Strive Lab recently participated in the 22nd annual Columbus City School Exceptional Science Fair. We showed off some cool aquatic insects from the Olentangy River, and taught students about animals many may have never seen before. Beechcroft High School students were able to pick through woody debris to find live insects, as well as look at some more interesting preserved specimens. We also showed some freshwater mussels from the Columbus Zoo and Aquarium Freshwater Mussel Conservation and Research Center.
Reina Tyl showing how to find live aquatic insects.
Clarissa Lawlis showing off a unionid mussel covered in zebra mussels.
Dr. David Manning gets students excited about aquatic insects!
New STRIVE findings published in Ecology show the importance of aquatic primary producers to terrestrial food webs. Of the primary producers, phytoplankton (19%) provided the greatest nutritional contribution to terrestrial consumers (including riparian beetles, spiders, damselflies, swallows, and raccoons), followed by periphyton (14%) and macrophytes (11%). Read below for more info:
Kautza, A., and S.M.P. Sullivan. 2016. The energetic contributions of aquatic primary producers to terrestrial food webs in a mid-size river system. Ecology. doi: 10.1890/15-1095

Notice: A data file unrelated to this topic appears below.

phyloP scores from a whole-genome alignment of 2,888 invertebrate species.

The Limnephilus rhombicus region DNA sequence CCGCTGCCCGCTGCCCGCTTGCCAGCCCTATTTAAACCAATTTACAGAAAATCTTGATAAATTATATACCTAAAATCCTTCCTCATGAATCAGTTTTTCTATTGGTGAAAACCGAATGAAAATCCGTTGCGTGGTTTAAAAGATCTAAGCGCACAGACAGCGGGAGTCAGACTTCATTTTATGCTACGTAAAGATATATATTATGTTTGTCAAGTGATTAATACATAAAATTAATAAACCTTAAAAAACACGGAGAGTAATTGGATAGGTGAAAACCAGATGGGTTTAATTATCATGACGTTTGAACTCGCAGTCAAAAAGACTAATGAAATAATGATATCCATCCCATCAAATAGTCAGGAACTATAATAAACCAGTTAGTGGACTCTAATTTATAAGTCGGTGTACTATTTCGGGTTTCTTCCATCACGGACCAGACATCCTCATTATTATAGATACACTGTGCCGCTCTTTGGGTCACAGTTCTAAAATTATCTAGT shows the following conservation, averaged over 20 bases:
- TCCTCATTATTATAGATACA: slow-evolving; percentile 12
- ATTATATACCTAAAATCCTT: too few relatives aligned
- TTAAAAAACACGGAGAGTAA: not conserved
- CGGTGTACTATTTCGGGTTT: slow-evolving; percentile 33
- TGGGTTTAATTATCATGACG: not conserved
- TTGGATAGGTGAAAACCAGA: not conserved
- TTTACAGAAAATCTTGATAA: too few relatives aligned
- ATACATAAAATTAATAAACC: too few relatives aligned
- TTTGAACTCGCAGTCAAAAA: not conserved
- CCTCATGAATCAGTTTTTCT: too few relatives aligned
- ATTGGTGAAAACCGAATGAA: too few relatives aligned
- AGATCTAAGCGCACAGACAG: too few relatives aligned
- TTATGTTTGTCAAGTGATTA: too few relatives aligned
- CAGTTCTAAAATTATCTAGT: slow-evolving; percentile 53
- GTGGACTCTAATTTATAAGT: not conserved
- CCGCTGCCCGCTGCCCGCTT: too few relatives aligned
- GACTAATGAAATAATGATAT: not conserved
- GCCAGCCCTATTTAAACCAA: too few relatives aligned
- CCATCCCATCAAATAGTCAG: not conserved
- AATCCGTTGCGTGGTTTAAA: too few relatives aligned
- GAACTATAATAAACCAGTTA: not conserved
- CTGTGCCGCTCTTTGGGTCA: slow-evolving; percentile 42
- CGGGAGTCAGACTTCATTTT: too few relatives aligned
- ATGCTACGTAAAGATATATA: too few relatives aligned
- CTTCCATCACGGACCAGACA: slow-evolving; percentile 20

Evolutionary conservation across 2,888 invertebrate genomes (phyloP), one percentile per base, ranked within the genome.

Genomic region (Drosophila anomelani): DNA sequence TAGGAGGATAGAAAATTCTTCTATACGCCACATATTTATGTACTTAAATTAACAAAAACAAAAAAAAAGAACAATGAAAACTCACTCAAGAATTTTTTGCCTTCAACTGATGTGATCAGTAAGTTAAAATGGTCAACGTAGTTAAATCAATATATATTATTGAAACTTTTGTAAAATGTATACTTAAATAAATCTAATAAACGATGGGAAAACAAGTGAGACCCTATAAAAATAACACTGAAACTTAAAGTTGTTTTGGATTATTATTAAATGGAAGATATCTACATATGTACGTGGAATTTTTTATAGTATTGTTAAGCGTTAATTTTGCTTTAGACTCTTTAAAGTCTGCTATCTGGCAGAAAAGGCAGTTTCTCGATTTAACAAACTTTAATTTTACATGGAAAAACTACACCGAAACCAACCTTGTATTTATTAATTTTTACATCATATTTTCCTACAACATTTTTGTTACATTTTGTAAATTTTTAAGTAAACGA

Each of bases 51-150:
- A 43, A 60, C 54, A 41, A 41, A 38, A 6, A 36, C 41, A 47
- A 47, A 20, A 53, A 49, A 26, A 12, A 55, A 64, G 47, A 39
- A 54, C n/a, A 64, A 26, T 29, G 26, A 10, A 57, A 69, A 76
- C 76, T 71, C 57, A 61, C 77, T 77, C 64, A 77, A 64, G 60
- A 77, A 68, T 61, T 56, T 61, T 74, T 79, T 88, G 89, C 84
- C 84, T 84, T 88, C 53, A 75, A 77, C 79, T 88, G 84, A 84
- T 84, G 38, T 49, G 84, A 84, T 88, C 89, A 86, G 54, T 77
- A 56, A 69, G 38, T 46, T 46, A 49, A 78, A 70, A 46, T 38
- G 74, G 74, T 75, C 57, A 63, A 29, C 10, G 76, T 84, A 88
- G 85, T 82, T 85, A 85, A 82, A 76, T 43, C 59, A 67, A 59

Abstract: Rivers are increasingly recognized as providing nutritional subsidies (i.e., energy and nutrients) to adjacent terrestrial food webs via depredation of aquatic organisms (e.g., emergent aquatic insects, crayfish, fish) by terrestrial consumers. However, because these prey organisms assimilate energy from both aquatic (e.g., benthic algae, phytoplankton, aquatic macrophytes) and terrestrial (e.g., riparian leaf detritus) primary producers, river subsidies to terrestrial consumers represent a combination of aquatically- and terrestrially-derived energy. To date, the explicit contribution of energy derived from aquatic primary producers to terrestrial consumers has not been fully explored yet might be expected to be quantitatively important to terrestrial food webs. At 12 reaches along a 185-km segment of the 6th-order Scioto River system (Ohio, USA), we quantified the relative contribution of energy derived from aquatic primary producers to a suite of terrestrial riparian consumers that integrate the adjacent landscape across multiple spatial scales through their foraging activities (tetragnathid spiders, rove beetles, adult coenagrionid damselflies, riparian swallows, and raccoons). We used naturally-abundant stable isotopes (13C and 15N) of periphyton, phytoplankton, macrophytes, and terrestrial vegetation to evaluate the energetic contribution of aquatic primary producers to terrestrial food webs. Shoreline tetragnathid spiders were most reliant on aquatic primary producers (50%), followed by wider-ranging raccoons (48%), damselflies (44%), and riparian swallows (41%). Of the primary producers, phytoplankton (19%) provisioned the greatest nutritional contribution to terrestrial consumers (considered collectively), followed by periphyton (14%) and macrophytes (11%). Our findings provide empirical evidence that aquatic primary producers of large streams and rivers can be a critical nutritional resource for terrestrial food webs. We also show that aquatically-derived nutrition contributes to both shoreline and broader-ranging terrestrial consumers and thus may be an important landscape-scale energetic linkage between rivers and upland habitats.